A nuclear power plant required required dredging near a secured plant intake to provide a defined amount of water to be available for emergency purposes.
J.F. Brennan Company, Inc., based in LaCrosse, Wisconsin, recently completed the inaugural project for its newest, fully customized Barracuda Class dredge from DSC Dredge, LLC. The Quad Cities Generating Station, a two-unit nuclear power plant located on the Mississippi River near Cordova, Illinois, requires biennial dredging of siltation near the secured water intake area of the plant. The newly commissioned 12-inch by 12-inch swinging ladder cutterhead Barracuda Class “Victor Buhr” was ideal for this project, which began in late April and was completed in late May 2015. The Barracuda Class dredge is a swinging ladder dredge that can also be operated conventionally by locking the ladder in place and pivoting on the stern spud, using swing wires and anchors, which increases the cut width and dredging efficiency. The Victor Buhr has been customized to allow for dredging depths of up to 36 feet. For the Quad Cities project, the dredge was required to work at depths that reached 15 feet.
According to Del Groth, J.F. Brennan Superintendent for the project, “Quad Cities Nuclear requires a defined amount of water to be available for emergency purposes. If it goes out of spec, through too much sand or silt coming close to the secured intake for the plant, then it needs to be cleaned out. Quad Cities has worked with us to do this about every other year for the past 20 years. This year, we worked seven days a week to finish the project within a month.” Groth says the project typically entails dredging approximately 37,000 to 40,000 cubic yards of sand and silt.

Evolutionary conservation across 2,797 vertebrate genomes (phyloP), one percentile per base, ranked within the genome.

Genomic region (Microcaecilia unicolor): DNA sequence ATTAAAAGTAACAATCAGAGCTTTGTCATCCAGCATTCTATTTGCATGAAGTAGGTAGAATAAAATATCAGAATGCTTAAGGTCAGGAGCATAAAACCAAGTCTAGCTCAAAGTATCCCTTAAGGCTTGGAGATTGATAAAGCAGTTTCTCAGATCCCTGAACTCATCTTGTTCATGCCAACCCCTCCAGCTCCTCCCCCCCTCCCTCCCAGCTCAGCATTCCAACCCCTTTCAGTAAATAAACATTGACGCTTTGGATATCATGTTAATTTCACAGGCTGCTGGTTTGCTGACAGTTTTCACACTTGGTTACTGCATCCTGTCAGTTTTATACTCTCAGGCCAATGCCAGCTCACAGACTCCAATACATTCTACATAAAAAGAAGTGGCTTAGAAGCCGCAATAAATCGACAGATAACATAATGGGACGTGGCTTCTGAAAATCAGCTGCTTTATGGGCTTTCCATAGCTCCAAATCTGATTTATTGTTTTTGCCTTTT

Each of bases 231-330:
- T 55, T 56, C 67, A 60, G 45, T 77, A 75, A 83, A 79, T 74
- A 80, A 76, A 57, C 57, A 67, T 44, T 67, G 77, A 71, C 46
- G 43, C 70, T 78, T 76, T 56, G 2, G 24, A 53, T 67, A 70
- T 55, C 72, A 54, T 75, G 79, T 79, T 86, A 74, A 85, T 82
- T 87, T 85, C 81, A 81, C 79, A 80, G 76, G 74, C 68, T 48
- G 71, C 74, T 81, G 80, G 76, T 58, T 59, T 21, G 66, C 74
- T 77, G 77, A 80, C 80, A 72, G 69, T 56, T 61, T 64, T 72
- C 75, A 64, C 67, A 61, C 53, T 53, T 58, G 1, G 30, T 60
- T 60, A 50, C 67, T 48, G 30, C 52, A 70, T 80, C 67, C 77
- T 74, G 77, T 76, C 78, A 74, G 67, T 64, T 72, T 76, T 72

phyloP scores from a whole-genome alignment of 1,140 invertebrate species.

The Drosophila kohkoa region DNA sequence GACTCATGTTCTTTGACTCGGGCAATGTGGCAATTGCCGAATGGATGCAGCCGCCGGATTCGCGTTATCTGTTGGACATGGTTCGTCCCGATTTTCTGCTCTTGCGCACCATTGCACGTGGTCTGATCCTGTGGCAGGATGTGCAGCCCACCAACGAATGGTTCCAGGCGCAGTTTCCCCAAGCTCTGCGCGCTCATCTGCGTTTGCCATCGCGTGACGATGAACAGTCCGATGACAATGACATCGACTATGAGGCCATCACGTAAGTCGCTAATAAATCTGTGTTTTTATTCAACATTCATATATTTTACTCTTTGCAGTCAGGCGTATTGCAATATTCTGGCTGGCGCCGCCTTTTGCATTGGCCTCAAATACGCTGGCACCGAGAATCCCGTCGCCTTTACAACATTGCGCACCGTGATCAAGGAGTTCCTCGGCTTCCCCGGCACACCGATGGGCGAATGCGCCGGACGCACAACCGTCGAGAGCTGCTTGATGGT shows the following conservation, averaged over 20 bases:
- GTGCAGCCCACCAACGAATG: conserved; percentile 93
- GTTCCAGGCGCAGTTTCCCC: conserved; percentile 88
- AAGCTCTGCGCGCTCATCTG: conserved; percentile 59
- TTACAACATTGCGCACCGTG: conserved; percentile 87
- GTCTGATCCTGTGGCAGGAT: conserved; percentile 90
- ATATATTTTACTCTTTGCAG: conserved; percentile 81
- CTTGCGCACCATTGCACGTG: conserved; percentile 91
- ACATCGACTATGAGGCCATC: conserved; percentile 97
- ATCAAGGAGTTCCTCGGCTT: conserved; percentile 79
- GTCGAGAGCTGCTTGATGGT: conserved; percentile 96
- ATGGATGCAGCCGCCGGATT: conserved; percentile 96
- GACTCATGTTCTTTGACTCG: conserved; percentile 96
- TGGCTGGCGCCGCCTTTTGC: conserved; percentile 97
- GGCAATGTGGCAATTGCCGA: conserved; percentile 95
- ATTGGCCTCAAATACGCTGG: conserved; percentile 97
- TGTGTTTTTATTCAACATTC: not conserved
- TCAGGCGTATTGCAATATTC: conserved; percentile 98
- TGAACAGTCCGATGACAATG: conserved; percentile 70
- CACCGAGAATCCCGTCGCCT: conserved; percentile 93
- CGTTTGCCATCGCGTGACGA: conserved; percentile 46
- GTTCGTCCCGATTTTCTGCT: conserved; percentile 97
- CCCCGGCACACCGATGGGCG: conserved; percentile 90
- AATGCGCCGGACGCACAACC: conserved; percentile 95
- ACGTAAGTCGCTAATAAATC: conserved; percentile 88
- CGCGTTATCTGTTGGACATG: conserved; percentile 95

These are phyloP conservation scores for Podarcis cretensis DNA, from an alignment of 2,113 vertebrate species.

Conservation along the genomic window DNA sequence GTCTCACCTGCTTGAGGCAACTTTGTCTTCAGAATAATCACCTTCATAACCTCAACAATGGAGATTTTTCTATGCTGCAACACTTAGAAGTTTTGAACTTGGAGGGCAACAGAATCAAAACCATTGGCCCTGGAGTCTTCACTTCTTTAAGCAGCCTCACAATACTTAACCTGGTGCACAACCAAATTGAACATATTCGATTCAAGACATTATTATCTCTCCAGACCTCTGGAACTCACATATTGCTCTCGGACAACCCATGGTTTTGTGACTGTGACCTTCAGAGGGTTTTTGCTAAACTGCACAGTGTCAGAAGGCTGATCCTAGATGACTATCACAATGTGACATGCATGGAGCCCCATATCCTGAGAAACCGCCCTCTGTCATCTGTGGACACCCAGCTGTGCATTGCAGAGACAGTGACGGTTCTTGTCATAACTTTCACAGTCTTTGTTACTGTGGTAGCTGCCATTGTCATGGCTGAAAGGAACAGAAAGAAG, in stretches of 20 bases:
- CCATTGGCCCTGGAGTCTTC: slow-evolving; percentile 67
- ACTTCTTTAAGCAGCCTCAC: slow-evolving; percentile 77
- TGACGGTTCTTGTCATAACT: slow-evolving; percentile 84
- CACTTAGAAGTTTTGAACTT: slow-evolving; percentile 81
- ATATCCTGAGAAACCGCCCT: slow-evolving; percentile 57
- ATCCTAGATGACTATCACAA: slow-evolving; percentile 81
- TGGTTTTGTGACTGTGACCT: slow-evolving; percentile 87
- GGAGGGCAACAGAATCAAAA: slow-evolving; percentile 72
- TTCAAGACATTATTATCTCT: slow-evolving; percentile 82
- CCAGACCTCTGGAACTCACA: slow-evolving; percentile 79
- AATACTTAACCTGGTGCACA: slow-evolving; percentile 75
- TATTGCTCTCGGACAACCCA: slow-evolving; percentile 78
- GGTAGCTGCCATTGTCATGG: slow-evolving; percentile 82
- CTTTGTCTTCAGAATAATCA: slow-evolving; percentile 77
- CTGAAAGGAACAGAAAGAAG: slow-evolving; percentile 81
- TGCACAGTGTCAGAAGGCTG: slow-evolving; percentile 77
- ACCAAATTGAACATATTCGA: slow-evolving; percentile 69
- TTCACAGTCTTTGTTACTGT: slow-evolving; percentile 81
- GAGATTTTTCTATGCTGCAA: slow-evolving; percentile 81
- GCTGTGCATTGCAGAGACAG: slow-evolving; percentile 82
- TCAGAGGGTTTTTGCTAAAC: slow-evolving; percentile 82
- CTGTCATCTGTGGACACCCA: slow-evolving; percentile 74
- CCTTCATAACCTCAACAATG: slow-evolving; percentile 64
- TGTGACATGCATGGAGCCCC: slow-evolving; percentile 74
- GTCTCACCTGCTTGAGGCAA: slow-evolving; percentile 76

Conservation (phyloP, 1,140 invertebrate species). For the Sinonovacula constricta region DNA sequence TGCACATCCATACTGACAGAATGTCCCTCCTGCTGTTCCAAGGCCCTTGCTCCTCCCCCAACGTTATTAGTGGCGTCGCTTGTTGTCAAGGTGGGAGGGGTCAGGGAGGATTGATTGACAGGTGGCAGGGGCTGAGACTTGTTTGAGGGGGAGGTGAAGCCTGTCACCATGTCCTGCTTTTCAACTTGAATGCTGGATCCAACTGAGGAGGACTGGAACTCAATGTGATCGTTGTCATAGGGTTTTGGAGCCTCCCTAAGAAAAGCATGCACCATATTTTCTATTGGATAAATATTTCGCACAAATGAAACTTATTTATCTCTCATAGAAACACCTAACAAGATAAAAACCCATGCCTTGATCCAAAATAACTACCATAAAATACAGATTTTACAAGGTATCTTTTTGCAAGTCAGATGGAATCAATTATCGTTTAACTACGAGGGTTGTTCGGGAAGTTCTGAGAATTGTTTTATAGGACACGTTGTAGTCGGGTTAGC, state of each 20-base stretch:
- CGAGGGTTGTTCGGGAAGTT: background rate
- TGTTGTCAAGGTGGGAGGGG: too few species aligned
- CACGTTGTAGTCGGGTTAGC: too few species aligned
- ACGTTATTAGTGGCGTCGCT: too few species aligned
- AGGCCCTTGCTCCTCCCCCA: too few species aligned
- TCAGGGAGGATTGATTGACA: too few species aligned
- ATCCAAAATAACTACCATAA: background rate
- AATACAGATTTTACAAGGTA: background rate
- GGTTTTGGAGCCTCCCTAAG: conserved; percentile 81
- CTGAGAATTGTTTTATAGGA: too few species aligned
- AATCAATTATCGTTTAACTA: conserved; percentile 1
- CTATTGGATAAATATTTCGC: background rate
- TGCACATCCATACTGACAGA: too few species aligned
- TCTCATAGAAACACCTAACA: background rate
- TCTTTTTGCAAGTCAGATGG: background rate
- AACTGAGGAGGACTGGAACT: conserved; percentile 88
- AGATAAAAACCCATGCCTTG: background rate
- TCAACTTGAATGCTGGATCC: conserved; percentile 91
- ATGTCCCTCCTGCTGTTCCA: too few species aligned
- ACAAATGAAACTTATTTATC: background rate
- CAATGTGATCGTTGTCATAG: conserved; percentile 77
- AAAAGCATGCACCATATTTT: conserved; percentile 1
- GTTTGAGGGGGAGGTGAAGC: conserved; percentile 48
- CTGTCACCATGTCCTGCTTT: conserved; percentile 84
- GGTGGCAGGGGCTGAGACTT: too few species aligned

At the Quad Cities site, the material was transported 5,000 feet via pipeline from the dredge to one of two onsite containment areas. A DSC booster pump was placed 2,000 feet from the dredge (3,000 feet from the containment area) to ensure consistent production rates and save wear and tear on the dredge pump. “Quad Cities contracts with another company to spread the material 2 to 3 feet thick in the containment area,” Groth notes. Although this is considered to be a remediation project, the dredged material is not toxic. “Because this is a highly secure area, the material stays onsite to support ease in running the plant,” adds Groth.
In January 2015, the Victor Buhr joined eight other DSC dredges in J.F. Brennan’s fleet – including two additional Barracuda Class dredges and six Moray Class dredges. All of J.F. Brennan’s nine DSC dredges are convertible from swinging ladder to conventional design, and all are extensively customized. As the namesake of J.F. Brennan’s Environmental Division Manager Vic Buhr, this newest Barracuda dredge is similarly designed, and Vic Buhr played a large part in the customization of the dredge. Special features for the dredge include a high-viscosity cutterhead, articulated ladder for accuracy, increasing the size of the wing tanks to assist with shallow water projects and moving the hydraulic systems from the wing tanks to the deck of the dredge.